{reading} subtle vs bold

I read a couple of books recently that made me think about the way authors often have such power over our emotions. Specifically, one book I read was more of a slow build; I gradually grew attached to the characters and invested in their stories. The other was an emotional roller-coaster, and I was moved from the start. Reading these books back to back made me realize, while I enjoy most books that elicit an emotional response, I prefer the subtle build-up to the bold emotional drama.


{The Dearly Beloved by Cara Wall} Two couples are joined together when the men are hired as co-ministers of a New York church. Nan, married to James and the daughter of a minister, is a wholly devoted and passionate minister's wife. Her warmth brings her fiery, activist husband down to earth, and yet she is no match for the depression that her infertility struggle brings. Lily is an academic and an atheist, and she and her husband Charles fall in love over intellectual conversation. He tries to understand her atheism just as she tries to understand his ardent faith, but both of their staunchly held beliefs are shattered when they have a child who is eventually diagnosed with autism, a diagnosis few understand at the time. This is a beautiful story of love, family, faith, and relationships. While a lot happens in this story, its unfolding felt quiet and gradual. Subtly my emotions and connections to these characters grew, and by the end I cried, equally saddened by the ending as by the thought of letting these four people go. My rating: 4.5/5 stars.  


{All the Ugly and Wonderful Things by Bryn Greenwood} Wavy is the daughter of meth addicts, and she bounces from home to home when her mother is unable (or unwilling) to take care of her. Her aunt--her mother's sister--means well, but she has her own children to care for. While living with her parents, she develops an attachment to Kellen, a man who works for her father. Kellen takes care of Wavy in a way her parents do not, making sure she has food and clothing, and that she goes to school. Wavy's attachment grows into something more, and although he tries to resist, Kellen falls for Wavy as well. At the time, Wavy is only 14 while Kellen is in his late 20s, so their relationship is controversial at the least, and potentially illegal. This story packed a bolder punch, emotionally, and yet I find that I prefer a more subtle development. While that may be my preference, I would still recommend this one--just be prepared for a few gut-punches. My rating: 3.5/5 stars.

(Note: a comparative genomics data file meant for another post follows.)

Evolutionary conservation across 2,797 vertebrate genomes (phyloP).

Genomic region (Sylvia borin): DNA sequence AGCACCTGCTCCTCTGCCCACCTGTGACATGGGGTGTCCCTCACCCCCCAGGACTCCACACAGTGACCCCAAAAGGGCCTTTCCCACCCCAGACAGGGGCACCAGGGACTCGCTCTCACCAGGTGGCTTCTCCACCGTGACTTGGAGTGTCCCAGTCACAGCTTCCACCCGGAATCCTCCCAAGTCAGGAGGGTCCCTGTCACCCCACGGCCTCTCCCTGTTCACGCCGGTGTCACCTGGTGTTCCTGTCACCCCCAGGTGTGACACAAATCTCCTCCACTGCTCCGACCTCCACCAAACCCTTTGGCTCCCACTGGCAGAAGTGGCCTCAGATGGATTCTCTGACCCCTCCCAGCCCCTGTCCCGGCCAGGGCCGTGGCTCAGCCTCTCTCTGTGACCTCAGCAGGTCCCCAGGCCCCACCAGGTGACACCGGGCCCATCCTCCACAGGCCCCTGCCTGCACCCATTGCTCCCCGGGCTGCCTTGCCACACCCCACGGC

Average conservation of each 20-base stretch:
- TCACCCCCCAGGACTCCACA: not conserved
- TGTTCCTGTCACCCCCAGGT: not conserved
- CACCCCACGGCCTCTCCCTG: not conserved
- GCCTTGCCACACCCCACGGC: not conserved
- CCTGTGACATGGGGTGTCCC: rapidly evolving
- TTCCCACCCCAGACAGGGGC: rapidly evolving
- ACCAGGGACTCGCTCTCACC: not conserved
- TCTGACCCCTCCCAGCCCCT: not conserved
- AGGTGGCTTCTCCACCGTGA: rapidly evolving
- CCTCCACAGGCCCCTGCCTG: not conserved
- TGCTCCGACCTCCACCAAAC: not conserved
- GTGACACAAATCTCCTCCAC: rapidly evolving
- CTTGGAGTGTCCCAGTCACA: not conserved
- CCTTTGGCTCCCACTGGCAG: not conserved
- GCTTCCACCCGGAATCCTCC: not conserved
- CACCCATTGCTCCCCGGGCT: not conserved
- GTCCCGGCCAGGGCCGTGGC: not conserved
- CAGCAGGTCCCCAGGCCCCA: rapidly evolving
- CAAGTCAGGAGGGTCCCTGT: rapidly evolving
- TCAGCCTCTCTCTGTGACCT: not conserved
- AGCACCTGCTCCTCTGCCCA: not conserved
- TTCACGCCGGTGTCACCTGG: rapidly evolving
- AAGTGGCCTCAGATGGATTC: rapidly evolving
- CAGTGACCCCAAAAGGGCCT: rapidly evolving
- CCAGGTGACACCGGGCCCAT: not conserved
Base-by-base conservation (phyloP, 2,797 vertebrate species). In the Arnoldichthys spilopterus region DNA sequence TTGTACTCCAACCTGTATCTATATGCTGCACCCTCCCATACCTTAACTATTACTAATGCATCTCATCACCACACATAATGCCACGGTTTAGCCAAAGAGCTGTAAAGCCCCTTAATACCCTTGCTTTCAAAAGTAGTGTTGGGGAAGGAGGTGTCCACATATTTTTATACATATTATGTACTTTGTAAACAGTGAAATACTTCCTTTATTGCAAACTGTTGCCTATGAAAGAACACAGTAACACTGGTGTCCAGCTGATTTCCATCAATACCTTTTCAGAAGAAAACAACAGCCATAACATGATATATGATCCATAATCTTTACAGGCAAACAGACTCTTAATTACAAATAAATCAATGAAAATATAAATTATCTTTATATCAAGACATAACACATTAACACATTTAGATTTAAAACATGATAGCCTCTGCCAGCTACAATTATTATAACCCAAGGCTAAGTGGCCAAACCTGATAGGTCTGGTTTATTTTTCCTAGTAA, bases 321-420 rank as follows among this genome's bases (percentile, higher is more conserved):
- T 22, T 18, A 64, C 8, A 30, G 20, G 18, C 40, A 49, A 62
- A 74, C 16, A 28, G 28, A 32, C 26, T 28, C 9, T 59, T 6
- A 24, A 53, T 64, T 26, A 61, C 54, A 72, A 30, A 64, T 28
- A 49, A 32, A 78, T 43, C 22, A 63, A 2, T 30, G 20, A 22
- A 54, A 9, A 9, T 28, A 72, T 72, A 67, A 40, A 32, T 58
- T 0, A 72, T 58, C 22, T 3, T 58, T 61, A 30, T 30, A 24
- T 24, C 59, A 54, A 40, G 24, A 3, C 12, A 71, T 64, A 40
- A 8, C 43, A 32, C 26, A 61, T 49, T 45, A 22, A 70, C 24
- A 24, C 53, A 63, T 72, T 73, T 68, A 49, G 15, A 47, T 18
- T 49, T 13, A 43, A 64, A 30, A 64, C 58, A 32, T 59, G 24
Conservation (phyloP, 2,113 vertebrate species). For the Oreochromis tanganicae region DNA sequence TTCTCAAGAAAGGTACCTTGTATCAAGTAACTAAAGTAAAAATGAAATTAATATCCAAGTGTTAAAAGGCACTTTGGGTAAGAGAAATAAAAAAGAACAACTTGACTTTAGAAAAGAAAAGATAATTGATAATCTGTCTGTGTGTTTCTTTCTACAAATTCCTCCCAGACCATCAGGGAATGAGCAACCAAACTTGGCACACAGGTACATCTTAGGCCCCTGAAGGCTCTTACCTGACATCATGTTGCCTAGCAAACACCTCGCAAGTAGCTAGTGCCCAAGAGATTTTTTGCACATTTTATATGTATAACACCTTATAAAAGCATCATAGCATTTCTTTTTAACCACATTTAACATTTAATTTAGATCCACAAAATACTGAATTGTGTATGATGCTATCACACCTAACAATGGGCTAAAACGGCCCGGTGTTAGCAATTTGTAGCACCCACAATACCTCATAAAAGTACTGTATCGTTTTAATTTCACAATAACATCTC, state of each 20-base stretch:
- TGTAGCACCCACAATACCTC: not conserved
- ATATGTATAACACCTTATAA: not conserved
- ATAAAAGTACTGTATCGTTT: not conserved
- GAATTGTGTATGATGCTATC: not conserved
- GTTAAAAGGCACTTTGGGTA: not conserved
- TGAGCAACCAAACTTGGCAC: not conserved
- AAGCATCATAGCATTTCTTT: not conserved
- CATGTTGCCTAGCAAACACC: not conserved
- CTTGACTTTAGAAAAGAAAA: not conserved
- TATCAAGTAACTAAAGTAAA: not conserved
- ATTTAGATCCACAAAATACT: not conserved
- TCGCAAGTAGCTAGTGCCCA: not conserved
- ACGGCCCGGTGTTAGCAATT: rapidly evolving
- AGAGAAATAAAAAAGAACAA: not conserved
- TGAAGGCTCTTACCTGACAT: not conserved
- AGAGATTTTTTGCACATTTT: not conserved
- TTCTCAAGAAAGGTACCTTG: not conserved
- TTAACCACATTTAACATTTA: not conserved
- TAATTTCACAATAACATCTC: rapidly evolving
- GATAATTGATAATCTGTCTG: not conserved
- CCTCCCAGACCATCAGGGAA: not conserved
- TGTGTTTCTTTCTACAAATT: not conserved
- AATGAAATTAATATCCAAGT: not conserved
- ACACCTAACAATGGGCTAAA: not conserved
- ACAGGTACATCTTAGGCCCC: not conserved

Do you prefer subtle or bold choices, when it comes to emotional books? 

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